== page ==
The Residents' Journal - American Journal of Psychiatry

Nov 30, 2016 - In hindsight, one of the difficulties in communication with this patient was the balance between the physi- cian-patient relationship, which might.
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The American Journal of

Psychiatry Residents’ Journal

November 2016

Volume 11

Issue 11

Inside 2

Catatonia and Delirium: A Challenge in General Hospital Psychiatry Kamalika Roy, M.D. Emphasis on how indistinct nosology can lead to use of ineffective treatment.

3

Improving Communication Between Patients and Providers Surrounding the Legal Basis for Admission Robert Loman, M.D. Examining individual plan of service.

6

Hypokalemia and Psychosis: A Forgotten Association Ella Hong, M.D. Focusing on the management of serum potassium levels.

8

A Complex Case of Suspected Serotonin Syndrome Anna Kim, M.D. Analysis of clinical presentation, treatment, and restarting psychiatric medications.

11

Revisiting Decision-Making Capacity Aparna Atluru, M.D. Investigating the specific role of psychiatrists.

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ANNA-1 Paraneoplastic Encephalomyelitis Presenting as Rapidly Progressing Dementia in a Man With Undiagnosed Small Cell Lung Cancer Patrick K. Reville, M.P.H., Catherine Steingraeber, M.D. Discussion of the utility of PET imaging in diagnosis.

16

Monitoring the Meeting: Opioids and Cannabis: Myths and Misperceptions Rasna Patel, M.D., Amit Mistry, M.D. Synopsis of one session held at the 2016 APA Annual Meeting in Atlanta.

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17 Twilight, Chickens, and a Return to Humanity: A Letter to the Interns Linda B. Drozdowicz, M.D. A third-year resident’s advice to first-year interns.

FIND THE RIGHT CAREER FOR YOU! EDITOR-IN-CHIEF Katherine Pier, M.D. SENIOR DEPUTY EDITOR Rachel Katz, M.D. DEPUTY EDITOR Oliver Glass, M.D. EDITORS EMERITI Rajiv Radhakrishnan, M.B.B.S., M.D. Misty Richards, M.D., M.S.

GUEST EDITOR Kamalika Roy, M.D.

General/Adult | Addiction | Geriatric Child/Adolescent | Medical Director Primary Care

MEDIA EDITOR Michelle Liu, M.D.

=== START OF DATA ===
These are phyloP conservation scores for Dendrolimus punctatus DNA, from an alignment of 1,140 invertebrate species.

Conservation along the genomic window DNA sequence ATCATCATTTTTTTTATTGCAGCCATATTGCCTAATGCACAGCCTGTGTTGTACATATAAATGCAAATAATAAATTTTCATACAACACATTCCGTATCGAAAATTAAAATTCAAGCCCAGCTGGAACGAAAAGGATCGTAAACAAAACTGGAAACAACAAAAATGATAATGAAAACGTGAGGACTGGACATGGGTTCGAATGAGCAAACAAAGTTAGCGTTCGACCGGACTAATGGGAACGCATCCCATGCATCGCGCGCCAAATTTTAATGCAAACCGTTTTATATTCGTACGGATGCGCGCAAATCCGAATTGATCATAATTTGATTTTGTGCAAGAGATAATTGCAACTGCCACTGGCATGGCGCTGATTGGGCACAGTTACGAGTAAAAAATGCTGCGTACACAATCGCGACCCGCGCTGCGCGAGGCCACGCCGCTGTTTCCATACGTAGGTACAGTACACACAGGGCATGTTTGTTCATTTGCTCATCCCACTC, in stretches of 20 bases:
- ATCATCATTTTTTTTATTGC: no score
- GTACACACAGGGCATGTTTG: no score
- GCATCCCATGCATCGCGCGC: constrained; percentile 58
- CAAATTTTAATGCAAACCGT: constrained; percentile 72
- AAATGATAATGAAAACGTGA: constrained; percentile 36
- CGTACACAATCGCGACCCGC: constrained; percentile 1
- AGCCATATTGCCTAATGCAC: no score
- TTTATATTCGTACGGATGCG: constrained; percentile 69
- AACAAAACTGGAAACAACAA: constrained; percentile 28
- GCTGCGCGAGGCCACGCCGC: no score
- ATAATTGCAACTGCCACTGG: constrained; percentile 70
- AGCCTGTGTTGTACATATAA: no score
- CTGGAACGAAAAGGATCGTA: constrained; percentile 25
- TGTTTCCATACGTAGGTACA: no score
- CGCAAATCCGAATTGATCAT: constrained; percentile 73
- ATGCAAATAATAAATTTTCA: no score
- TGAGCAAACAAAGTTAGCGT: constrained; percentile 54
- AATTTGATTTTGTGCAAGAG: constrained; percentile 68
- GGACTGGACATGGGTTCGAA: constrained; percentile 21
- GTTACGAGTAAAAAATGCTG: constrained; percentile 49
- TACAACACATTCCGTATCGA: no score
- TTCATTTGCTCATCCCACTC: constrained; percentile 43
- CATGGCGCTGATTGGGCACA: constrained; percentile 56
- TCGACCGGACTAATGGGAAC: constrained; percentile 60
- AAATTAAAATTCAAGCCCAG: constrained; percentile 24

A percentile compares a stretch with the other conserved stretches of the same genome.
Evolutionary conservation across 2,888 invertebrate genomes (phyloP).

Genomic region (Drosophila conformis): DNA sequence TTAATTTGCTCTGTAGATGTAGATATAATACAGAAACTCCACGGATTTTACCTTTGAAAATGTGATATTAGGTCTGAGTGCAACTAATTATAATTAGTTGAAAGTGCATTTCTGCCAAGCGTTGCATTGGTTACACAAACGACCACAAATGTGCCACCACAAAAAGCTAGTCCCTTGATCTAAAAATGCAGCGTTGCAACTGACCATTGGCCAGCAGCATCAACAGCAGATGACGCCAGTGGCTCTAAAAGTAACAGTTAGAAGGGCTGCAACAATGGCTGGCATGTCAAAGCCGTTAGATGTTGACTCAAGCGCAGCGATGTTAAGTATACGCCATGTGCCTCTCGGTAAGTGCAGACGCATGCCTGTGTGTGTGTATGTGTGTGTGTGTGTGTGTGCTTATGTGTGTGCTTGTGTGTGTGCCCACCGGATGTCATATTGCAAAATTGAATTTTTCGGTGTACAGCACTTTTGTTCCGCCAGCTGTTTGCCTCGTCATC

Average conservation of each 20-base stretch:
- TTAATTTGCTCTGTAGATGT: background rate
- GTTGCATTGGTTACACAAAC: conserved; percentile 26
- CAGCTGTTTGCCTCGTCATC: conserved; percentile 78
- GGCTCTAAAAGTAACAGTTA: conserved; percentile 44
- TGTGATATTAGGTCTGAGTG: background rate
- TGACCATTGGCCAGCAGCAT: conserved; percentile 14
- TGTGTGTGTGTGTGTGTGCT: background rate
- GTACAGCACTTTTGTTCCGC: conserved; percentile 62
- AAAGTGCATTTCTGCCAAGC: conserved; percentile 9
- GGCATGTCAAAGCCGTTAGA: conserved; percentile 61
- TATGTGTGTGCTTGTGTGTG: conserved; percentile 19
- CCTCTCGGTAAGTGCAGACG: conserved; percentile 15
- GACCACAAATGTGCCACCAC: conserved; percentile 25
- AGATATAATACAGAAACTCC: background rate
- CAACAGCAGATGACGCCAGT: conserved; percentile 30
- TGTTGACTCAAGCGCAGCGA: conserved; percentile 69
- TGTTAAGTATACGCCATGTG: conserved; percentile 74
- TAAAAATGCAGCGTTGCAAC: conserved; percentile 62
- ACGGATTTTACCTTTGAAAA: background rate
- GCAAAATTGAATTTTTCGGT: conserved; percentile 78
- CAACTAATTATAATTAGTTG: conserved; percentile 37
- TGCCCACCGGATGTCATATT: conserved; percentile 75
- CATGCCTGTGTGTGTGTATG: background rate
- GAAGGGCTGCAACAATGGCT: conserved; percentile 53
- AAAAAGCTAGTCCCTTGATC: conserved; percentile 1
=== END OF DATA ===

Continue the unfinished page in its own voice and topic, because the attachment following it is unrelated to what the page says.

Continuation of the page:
ASSOCIATE EDITORS

CULTURE EDITOR Aparna Atluru, M.D.

Gopalkumar Rakesh, M.D. Janet Charoensook, M.D.

STAFF EDITOR Angela Moore

Arshya Vahabzadeh, M.D. Monifa Seawell, M.D. Sarah M. Fayad, M.D.

Joseph M. Cerimele, M.D. Molly McVoy, M.D. Sarah B. Johnson, M.D.

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EDITORIAL

Catatonia and Delirium: A Challenge in General Hospital Psychiatry Kamalika Roy, M.D.

Catatonia was historically described by Kahlbaum in 1874 as a disease with a cyclic course of melancholy, mania, stupor, and confusion. Kraepelin later postulated that catatonia was a feature of dementia praecox. Evidence has since shown that catatonia is largely associated with bipolar and depressive disorders (43%–45%) and general medical conditions (25%) (1). In clinical settings, catatonia often goes undetected. For example, it was only formally diagnosed in 1.3% of patients in acute psychiatric settings, while two or more catatonic symptoms were present in 18% of cases (2). This disconnect could be due to heterogeneity of clinical presentations wherein catatonic symptoms often overlap with the motoric symptoms of delirium and/ or substance withdrawal. According to DSM-5, delirium prohibits a formal diagnosis of catatonia due to another medical condition. Because of the overlapping symptoms, many remain convinced that one diagnosis necessarily excludes the other. Most accept that catatonia describes motor symptoms and not a disturbed sensorium. Francis and Lopez-Canino (3) systematically demonstrated the presence of catatonic symptoms in delirium patients. They proposed that catatonia may account for the motor components of hypoactive delirium. In another exploratory study, catatonia was present in 12.7% (using DSM-5 criteria) to 32% (using the Bush-Francis Catatonia Rating Scale) of subjects with Delirium Rating Scale-Revised-98 positive delirium